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Art & Museums

World through 5 lenses: 'Behind Our Scenes' gives photographers' distinct viewpoints

| Wednesday, Dec. 18, 2013, 9:00 p.m.
'Made In America, Garden Theater pre-renovations' by Annie O'Neill
'Made In America, Garden Theater pre-renovations' by Annie O'Neill

The exhibit “Behind Our Scenes,” organized by photographer and independent curator Jennifer Saffron for the Pittsburgh Cultural Trust's SPACE gallery, Downtown, offers ample opportunity for contemplation in very distinct installations by five Pittsburgh-area photographers.

“This show documents spaces, both architectural, psychological, and constructed spaces — even fantastical spaces — that point to exactly what photography does: take real space and turn it into a flat portrait for us to encounter,” Saffron says.

For example, each of Barbara Weissberger's works are portraits of a gallery-size wall collage she did in 2012 called “Meat Horizon.”

For this installation, which she calls “Collage Formations,” she pinned hundreds of photographic fragments and photo collages to the walls of the gallery in which “Meat Horizon” was hung and placed mirrors low to the ground that create double images of the pinned elements and cast great shafts of light against the walls throughout the gallery.

“As I documented the installation, I began thinking about creating set-ups with images, pins and mirrored materials in the studio with the intention of making a photograph of each arrangement,” she says. “The photograph would frame the arrangement and capture one instance of these very impermanent assemblages.”

The elements in the photographs include a collection of objects such as mirrored films, sculptures, rocks, leather scraps, cardboard, papers and Weissberger's photographs of meats. Photos within the arrangements are then re-photographed one or more times through the process.

“I approach the composition of each photograph as I would a collage — through color, shape and structure,” she says. “Collage formations may be hard to parse as representations — for example, reflections create distortions, objects are turned upside-down or fragmented. The way in is to allow them to give way to abstraction.”

Nearly two dozen photographs make up Leo Hsu's installation, “Free to the People,” which replicates a library experience right down to the furniture Hsu added to the gallery to give his installation a certain “library feel.”

Created between 2010 and 2012, the photographs show library patrons in response to the 2009 proposal that some local Carnegie libraries in Allegheny County be closed because of a budgetary crisis.

“County and state funding had fallen, and hours and staff were being cut. Branches were starting to close,” Hsu says. “I wanted to do something to help, to recognize how important our libraries are. I conceived of this project that would hopefully get at the experience of being in the library.”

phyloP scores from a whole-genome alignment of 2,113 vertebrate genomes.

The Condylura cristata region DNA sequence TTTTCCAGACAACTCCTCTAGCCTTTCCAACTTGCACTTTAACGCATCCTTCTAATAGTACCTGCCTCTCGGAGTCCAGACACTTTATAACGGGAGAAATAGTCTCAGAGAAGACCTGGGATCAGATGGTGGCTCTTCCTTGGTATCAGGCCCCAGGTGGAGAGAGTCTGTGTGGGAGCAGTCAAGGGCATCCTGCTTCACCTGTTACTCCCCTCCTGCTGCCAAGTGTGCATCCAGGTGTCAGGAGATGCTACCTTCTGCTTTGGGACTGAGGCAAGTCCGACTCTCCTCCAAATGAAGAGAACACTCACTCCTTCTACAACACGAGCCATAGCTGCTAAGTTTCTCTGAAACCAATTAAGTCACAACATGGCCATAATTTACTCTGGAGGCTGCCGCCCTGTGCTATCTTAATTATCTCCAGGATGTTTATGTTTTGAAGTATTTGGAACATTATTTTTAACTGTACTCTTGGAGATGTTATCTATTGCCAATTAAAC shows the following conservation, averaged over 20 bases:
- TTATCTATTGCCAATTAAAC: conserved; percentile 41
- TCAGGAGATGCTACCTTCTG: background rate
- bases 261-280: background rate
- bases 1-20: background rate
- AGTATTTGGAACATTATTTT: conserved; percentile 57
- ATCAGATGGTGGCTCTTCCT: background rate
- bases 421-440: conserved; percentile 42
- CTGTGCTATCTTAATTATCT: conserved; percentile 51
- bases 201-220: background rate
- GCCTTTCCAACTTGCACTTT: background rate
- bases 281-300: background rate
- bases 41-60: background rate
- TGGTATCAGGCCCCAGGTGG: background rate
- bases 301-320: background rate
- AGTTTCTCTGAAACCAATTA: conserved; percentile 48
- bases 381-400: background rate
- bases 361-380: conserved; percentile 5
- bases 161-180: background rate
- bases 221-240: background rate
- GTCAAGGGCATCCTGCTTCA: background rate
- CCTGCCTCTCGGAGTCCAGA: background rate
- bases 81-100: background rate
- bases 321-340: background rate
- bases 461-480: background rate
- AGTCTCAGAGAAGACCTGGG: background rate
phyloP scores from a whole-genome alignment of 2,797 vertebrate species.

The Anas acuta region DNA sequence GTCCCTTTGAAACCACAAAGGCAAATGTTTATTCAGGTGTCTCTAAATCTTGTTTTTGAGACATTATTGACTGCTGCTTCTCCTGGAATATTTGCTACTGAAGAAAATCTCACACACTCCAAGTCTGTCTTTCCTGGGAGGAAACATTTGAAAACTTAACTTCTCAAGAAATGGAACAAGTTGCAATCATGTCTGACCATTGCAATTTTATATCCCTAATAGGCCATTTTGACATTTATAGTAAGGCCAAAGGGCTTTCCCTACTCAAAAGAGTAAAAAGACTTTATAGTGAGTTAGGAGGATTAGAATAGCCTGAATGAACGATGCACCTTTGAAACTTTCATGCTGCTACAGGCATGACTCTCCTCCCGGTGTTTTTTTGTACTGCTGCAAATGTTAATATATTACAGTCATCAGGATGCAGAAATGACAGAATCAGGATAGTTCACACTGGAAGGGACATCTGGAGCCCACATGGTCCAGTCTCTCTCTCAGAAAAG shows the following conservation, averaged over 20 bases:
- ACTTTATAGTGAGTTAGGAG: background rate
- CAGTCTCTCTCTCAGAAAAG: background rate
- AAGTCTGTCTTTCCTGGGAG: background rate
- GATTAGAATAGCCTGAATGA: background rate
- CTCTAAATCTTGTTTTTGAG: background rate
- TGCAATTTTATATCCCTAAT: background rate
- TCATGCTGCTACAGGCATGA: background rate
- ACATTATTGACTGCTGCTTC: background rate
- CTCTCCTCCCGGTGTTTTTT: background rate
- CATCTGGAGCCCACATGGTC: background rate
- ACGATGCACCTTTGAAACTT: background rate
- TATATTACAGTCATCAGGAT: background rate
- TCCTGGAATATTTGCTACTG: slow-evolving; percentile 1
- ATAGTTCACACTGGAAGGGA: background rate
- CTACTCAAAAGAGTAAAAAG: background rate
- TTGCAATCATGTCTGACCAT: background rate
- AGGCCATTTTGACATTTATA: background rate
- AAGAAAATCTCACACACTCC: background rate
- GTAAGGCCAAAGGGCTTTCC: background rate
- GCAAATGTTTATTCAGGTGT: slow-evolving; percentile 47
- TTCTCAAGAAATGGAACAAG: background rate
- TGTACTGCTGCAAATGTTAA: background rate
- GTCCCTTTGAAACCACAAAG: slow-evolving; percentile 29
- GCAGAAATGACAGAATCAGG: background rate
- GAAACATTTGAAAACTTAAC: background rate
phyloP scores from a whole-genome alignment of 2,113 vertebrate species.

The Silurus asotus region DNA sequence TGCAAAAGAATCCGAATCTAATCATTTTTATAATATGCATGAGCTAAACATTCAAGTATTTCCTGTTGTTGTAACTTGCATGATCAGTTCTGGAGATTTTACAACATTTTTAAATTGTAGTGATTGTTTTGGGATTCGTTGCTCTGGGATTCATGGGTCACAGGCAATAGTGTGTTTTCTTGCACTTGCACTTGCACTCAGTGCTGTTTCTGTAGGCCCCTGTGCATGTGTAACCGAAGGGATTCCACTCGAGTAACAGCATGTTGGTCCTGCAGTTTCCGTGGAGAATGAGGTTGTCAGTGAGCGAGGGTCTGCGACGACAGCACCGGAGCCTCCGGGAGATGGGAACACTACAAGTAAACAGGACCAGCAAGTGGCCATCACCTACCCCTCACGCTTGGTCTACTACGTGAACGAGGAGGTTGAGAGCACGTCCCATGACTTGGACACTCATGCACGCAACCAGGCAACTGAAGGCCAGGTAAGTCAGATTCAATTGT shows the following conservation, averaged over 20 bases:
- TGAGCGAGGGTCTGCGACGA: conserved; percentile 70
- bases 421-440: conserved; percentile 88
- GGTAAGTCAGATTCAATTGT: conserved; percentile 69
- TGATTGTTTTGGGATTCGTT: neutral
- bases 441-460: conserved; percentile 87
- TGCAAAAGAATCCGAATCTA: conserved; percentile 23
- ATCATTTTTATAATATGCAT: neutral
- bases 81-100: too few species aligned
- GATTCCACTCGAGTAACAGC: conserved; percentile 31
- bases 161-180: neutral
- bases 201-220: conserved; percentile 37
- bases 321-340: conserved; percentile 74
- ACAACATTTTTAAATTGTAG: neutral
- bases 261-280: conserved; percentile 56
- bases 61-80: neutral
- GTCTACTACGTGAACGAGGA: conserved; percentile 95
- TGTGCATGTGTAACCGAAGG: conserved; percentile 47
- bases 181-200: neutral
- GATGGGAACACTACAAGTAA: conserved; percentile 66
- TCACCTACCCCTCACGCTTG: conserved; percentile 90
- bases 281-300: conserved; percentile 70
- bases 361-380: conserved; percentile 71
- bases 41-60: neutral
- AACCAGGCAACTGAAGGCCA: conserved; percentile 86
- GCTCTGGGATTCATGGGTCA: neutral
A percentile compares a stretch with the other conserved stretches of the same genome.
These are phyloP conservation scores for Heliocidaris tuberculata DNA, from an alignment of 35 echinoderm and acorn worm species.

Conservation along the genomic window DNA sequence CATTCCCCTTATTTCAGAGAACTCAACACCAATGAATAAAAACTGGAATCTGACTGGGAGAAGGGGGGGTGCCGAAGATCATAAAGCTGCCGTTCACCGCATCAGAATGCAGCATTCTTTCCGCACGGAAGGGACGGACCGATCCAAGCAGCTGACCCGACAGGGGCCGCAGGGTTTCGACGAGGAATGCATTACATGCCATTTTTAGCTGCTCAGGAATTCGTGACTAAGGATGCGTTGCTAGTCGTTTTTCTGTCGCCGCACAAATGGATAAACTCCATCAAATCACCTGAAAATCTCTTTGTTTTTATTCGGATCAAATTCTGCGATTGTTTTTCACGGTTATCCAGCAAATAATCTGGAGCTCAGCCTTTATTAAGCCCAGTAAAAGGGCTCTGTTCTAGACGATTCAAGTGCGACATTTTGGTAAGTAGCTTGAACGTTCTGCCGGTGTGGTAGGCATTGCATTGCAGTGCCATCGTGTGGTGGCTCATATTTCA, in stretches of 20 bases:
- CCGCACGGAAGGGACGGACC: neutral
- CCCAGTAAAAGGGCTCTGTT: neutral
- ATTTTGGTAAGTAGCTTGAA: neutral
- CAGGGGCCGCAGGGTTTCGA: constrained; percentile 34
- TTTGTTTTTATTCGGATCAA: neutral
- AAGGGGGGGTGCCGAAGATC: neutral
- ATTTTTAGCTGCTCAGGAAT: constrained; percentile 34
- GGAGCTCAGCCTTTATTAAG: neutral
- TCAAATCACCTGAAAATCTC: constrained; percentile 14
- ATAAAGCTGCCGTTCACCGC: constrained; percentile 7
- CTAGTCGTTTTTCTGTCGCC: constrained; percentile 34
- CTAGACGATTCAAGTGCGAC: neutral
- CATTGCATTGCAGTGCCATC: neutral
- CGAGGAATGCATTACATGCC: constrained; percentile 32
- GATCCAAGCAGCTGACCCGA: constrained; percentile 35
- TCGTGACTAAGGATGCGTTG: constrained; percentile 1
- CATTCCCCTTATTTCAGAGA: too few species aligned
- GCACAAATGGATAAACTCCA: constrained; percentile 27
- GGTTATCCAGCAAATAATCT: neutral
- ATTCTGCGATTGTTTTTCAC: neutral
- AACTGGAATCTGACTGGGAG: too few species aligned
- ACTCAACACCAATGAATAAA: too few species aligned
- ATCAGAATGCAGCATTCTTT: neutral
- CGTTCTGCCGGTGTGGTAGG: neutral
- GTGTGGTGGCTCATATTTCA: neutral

Thus the installation is meant to create a library-like space that the visitor shares with the photographs. “I hope that people will feel comfortable coming in and staying a while, on the couch or at the table,” Hsu says.

There also are books in the installation for people to browse. “Some are my own, and many were loaned by the Friends of the Downtown and Business Branch, and the Friends of the Allegheny Branch,” Hsu says. “I tried to stock it with a variety, but there are definitely more art books and books of short stories and essays.”

Like the local libraries, which faced the threat of closing, Nancy Andrews and Annie O'Neill chose to approach another changing subject of their environment, the Garden Theater, which is just a few blocks from their North Side home.

Thus, nearly two dozen images capture the inside of the place, from the lobby to the projection room. And they've thrown in a row of old theater seats for good measure.

“The projection room felt like a monument to early theater,” O'Neill says in regard to several of the photographs that feature it. “Today, we watch movies with such ease — but it used to be real work to make the film show, much less have sound. It was an art itself. Equipment once critical to the experience, but now too heavy or worthless to even move, sits nearly undisturbed. Only the recent Cafe Mocha cups give hint to more recent visitors and (of) a next phase coming.”

Finally, Dennis Marsico's installation is in three distinct parts that he says represent a “40-year fast-forwarded view of the 1960s mantra ‘Sex, Drugs and Rock & Roll'.”

“My translation of this mantra is ‘Fantasy, Experienced and Happiness',” says Marsico in regard to the works on display that follow personal family narratives that are enhanced with a soundtrack featuring songs by Jimi Hendrix, John Lennon and Yoko Ono.

“The photos are of my wife of 40 years, Lynn, and our first granddaughter, Eleanor,” Marsico says of a touching series of portraits that capture the cycle of life in real time.

Kurt Shaw is the art critic for Trib Total Media. He can be reached at

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